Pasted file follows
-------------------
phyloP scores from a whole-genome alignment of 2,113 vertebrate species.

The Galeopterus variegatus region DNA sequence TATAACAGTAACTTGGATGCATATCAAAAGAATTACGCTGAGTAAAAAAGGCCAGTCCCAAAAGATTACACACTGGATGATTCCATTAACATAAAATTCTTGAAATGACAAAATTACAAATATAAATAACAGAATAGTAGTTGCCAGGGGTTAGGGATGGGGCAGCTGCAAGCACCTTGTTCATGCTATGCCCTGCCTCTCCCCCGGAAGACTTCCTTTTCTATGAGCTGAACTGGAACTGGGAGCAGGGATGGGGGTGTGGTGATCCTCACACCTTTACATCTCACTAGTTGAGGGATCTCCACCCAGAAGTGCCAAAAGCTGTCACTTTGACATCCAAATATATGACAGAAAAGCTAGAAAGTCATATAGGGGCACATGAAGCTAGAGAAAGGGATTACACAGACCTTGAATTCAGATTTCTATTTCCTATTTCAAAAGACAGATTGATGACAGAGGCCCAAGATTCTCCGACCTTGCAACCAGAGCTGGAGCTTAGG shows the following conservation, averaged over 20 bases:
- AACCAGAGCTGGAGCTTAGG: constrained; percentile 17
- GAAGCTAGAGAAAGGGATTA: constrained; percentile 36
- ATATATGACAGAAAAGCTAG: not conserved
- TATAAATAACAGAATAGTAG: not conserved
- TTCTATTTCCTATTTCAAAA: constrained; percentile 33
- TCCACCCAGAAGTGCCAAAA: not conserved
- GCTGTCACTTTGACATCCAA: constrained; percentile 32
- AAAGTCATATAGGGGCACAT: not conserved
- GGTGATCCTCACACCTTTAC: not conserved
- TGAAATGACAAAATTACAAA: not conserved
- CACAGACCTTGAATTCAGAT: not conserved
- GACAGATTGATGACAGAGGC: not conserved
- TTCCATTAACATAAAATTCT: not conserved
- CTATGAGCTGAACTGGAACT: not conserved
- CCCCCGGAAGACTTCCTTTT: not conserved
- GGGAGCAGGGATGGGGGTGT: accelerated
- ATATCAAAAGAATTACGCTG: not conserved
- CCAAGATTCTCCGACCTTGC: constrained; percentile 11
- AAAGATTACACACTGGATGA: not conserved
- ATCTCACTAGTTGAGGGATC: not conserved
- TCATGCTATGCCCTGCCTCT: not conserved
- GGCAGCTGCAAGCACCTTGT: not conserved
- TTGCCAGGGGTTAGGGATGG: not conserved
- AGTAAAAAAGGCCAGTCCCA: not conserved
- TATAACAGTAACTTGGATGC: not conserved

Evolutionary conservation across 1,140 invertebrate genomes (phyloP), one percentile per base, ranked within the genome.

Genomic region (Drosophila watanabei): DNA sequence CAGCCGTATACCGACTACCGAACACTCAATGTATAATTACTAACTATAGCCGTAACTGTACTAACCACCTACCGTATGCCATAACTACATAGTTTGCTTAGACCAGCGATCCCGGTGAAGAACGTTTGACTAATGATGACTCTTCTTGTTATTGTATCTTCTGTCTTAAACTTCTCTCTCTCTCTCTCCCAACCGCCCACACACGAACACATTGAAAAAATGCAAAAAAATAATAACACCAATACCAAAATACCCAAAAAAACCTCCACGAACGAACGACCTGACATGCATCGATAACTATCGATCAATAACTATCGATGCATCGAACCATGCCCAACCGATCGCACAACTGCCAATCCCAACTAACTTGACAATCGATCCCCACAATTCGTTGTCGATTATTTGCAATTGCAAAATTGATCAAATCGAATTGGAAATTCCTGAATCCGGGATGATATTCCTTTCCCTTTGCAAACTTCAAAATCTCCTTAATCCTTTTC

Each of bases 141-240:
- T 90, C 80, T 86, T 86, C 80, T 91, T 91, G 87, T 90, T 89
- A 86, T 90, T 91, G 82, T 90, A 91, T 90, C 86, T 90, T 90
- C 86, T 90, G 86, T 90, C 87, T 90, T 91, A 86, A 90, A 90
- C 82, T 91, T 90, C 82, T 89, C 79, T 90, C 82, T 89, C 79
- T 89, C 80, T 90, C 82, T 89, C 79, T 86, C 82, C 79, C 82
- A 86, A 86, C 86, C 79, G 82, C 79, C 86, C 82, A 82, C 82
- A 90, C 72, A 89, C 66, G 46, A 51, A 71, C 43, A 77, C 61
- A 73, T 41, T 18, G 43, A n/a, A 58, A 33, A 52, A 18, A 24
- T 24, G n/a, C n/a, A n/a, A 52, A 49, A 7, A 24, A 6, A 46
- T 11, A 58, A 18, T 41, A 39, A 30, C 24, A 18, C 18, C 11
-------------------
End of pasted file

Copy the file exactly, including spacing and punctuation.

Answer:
phyloP scores from a whole-genome alignment of 2,113 vertebrate species.

The Galeopterus variegatus region DNA sequence TATAACAGTAACTTGGATGCATATCAAAAGAATTACGCTGAGTAAAAAAGGCCAGTCCCAAAAGATTACACACTGGATGATTCCATTAACATAAAATTCTTGAAATGACAAAATTACAAATATAAATAACAGAATAGTAGTTGCCAGGGGTTAGGGATGGGGCAGCTGCAAGCACCTTGTTCATGCTATGCCCTGCCTCTCCCCCGGAAGACTTCCTTTTCTATGAGCTGAACTGGAACTGGGAGCAGGGATGGGGGTGTGGTGATCCTCACACCTTTACATCTCACTAGTTGAGGGATCTCCACCCAGAAGTGCCAAAAGCTGTCACTTTGACATCCAAATATATGACAGAAAAGCTAGAAAGTCATATAGGGGCACATGAAGCTAGAGAAAGGGATTACACAGACCTTGAATTCAGATTTCTATTTCCTATTTCAAAAGACAGATTGATGACAGAGGCCCAAGATTCTCCGACCTTGCAACCAGAGCTGGAGCTTAGG shows the following conservation, averaged over 20 bases:
- AACCAGAGCTGGAGCTTAGG: constrained; percentile 17
- GAAGCTAGAGAAAGGGATTA: constrained; percentile 36
- ATATATGACAGAAAAGCTAG: not conserved
- TATAAATAACAGAATAGTAG: not conserved
- TTCTATTTCCTATTTCAAAA: constrained; percentile 33
- TCCACCCAGAAGTGCCAAAA: not conserved
- GCTGTCACTTTGACATCCAA: constrained; percentile 32
- AAAGTCATATAGGGGCACAT: not conserved
- GGTGATCCTCACACCTTTAC: not conserved
- TGAAATGACAAAATTACAAA: not conserved
- CACAGACCTTGAATTCAGAT: not conserved
- GACAGATTGATGACAGAGGC: not conserved
- TTCCATTAACATAAAATTCT: not conserved
- CTATGAGCTGAACTGGAACT: not conserved
- CCCCCGGAAGACTTCCTTTT: not conserved
- GGGAGCAGGGATGGGGGTGT: accelerated
- ATATCAAAAGAATTACGCTG: not conserved
- CCAAGATTCTCCGACCTTGC: constrained; percentile 11
- AAAGATTACACACTGGATGA: not conserved
- ATCTCACTAGTTGAGGGATC: not conserved
- TCATGCTATGCCCTGCCTCT: not conserved
- GGCAGCTGCAAGCACCTTGT: not conserved
- TTGCCAGGGGTTAGGGATGG: not conserved
- AGTAAAAAAGGCCAGTCCCA: not conserved
- TATAACAGTAACTTGGATGC: not conserved

Evolutionary conservation across 1,140 invertebrate genomes (phyloP), one percentile per base, ranked within the genome.

Genomic region (Drosophila watanabei): DNA sequence CAGCCGTATACCGACTACCGAACACTCAATGTATAATTACTAACTATAGCCGTAACTGTACTAACCACCTACCGTATGCCATAACTACATAGTTTGCTTAGACCAGCGATCCCGGTGAAGAACGTTTGACTAATGATGACTCTTCTTGTTATTGTATCTTCTGTCTTAAACTTCTCTCTCTCTCTCTCCCAACCGCCCACACACGAACACATTGAAAAAATGCAAAAAAATAATAACACCAATACCAAAATACCCAAAAAAACCTCCACGAACGAACGACCTGACATGCATCGATAACTATCGATCAATAACTATCGATGCATCGAACCATGCCCAACCGATCGCACAACTGCCAATCCCAACTAACTTGACAATCGATCCCCACAATTCGTTGTCGATTATTTGCAATTGCAAAATTGATCAAATCGAATTGGAAATTCCTGAATCCGGGATGATATTCCTTTCCCTTTGCAAACTTCAAAATCTCCTTAATCCTTTTC

Each of bases 141-240:
- T 90, C 80, T 86, T 86, C 80, T 91, T 91, G 87, T 90, T 89
- A 86, T 90, T 91, G 82, T 90, A 91, T 90, C 86, T 90, T 90
- C 86, T 90, G 86, T 90, C 87, T 90, T 91, A 86, A 90, A 90
- C 82, T 91, T 90, C 82, T 89, C 79, T 90, C 82, T 89, C 79
- T 89, C 80, T 90, C 82, T 89, C 79, T 86, C 82, C 79, C 82
- A 86, A 86, C 86, C 79, G 82, C 79, C 86, C 82, A 82, C 82
- A 90, C 72, A 89, C 66, G 46, A 51, A 71, C 43, A 77, C 61
- A 73, T 41, T 18, G 43, A n/a, A 58, A 33, A 52, A 18, A 24
- T 24, G n/a, C n/a, A n/a, A 52, A 49, A 7, A 24, A 6, A 46
- T 11, A 58, A 18, T 41, A 39, A 30, C 24, A 18, C 18, C 11